In the context of working with youths in the summer camp setting, staff members at all levels are often confronted with challenging situations. The cabin counselor is generally the person in the field who feels the pressure to respond with immediacy. The general approach to situations that cause discomfort is to identify the problem as quickly as possible and then try to solve it. However, there is an alternative, and more positive, way to approach challenging situations in the camp setting.
One of the roles of the effective counselor is helping youths connect with their ability to find their own solutions to difficult situations. By doing so, we help campers gain confidence in themselves and in their own abilities.
Here are some guidelines that can be helpful when the counselor identifies an unhappy camper or confronts conflict between campers:
- Focus on the camper. When a camper is upset, he should be the focus of the counselor's attention. It is important to show an interest in the person(s) "beyond the problem." Campers need to be listened to.
- Be on the camper's side. Campers have to know beyond a doubt that the counselor is on their side and have their best interests at heart.
- Be respectful. It is critical to be respectful of campers and to try and understand their view of what is going on.
- Identify what is working. It is important that the counselor help campers identify what is going well and what is working.
- Be hopeful. The counselor needs to remember that when things look bleak, they can and do get better.
- Determine what the camper wants. The counselor should help campers identify what they would like to see happen. When they know what it is they want, the counselor can help them figure out what needs to be done to get there.
- Identify strengths. It is important to focus on the camper's strengths, resources, and skills. If we look, we can always find situations in which the camper has succeeded.
- Determine what has worked before. The counselor should help campers identify the ways in which they've successfully handled situations in the past.
- Give positive feedback. It is important for the counselor to acknowledge when a camper cooperates with his/her attempts to help him/her.
It can be especially challenging for the counselor to help a camper identify his/her own inner resources when he/she has negative feelings about the situation the camper is in. The counselor may be feeling frustrated and pessimistic, and that "it's not worth the effort." However, this is often the best time to take a new approach and to view the situation through a "strengths-based lens."
By reframing from "problem" to "strength," the counselor may find that he/she is able to identify clues to making progress. And by thinking in a more constructive way, the counselor may find him/herself more understanding and accepting of the camper. When the counselor becomes more accepting, the camper will become more accepting of him/herself and better able to find the resources to move towards a solution. When we, as staff members, connect positively with campers, recognizing their potential and strengths, they feel more able to focus on goals and what they would like to change.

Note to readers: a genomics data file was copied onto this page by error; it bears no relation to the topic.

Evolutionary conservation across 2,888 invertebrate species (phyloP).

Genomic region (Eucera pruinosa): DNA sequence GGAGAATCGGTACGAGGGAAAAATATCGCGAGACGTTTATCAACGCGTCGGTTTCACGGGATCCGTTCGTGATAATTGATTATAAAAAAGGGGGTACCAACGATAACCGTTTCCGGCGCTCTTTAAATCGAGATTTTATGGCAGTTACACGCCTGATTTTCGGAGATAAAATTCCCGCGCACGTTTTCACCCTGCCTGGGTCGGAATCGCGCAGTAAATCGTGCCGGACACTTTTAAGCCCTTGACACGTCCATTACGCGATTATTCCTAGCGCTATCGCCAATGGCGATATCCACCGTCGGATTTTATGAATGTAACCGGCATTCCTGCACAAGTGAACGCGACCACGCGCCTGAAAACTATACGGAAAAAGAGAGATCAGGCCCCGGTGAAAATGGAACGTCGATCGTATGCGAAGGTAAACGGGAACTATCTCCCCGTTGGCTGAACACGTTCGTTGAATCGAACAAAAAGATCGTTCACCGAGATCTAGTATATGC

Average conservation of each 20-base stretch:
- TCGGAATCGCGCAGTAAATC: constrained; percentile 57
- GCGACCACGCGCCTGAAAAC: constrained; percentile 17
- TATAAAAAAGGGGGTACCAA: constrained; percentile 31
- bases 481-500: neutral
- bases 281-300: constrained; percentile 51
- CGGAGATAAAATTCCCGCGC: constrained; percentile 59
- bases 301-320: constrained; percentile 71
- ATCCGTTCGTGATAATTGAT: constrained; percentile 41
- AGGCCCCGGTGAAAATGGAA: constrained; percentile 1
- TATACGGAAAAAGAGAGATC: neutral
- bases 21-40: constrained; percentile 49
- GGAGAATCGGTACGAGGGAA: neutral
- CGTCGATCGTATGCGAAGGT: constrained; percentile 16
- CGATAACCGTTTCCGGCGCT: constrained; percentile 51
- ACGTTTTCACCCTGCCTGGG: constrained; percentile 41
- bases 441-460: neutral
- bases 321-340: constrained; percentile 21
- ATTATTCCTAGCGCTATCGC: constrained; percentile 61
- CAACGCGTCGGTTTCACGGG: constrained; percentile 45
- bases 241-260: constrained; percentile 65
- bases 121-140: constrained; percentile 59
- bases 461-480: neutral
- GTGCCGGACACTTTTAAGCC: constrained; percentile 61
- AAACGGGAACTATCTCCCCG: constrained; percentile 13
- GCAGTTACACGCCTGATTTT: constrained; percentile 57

In the camp setting, we use the modality of the group to foster growth, and therefore it makes sense to recognize the conflicts that arise within the group as opportunities for both individual and group development. Opportunities motivate us and foster change; obstacles lead to stagnation and deterioration.
The following principles of solution-focused group work can be easily applied to our work in the camp setting:
Focus on change and possibilities.
Coming to camp is a change in all of our lives. Even if we return summer after summer, each summer is unique. And for all of us, leaving home and coming together in the camp setting involves a change in daily routine, interpersonal relationships, and personal space. We come together with different behaviors, expectations, value systems and norms, and create new groups. Each member of the cabin group impacts on every other member, and after the group has established itself, every change in a group member affects all of the others. In times of conflict, implementing change is critical. By focusing on change, we create possibilities. By focusing on possibilities, we enable change.
Creating goals and preferred futures.
It is important for us to remember that all problems can be transformed into goals. If what we're doing isn't working, we need to do something different. We can learn from what we've been doing that has been creating difficulties, and we can create preferred scenarios for ourselves. When campers articulate goals for their group, it is important to be supportive.
However, we need to be sure that the defined goals benefit the entire group. It is important to help the cabin group define itself in terms of shared goals and group strengths rather than the difficulties it may have caused in the past. Focusing on doing better energizes and empowers the group.
Building on strengths, skills, and resources.
In working with the cabin as a group, it is essential to focus on the strengths and resources of the group if we want it to succeed. Whatever we focus on as counselors is what we reinforce in the group. If we focus on deficits and weaknesses, we are undermining the ability of the group to function in positive ways. When campers solve problems together and create changes in response to difficulties they encounter in living and getting along together, it is because of their strengths, and not their weaknesses.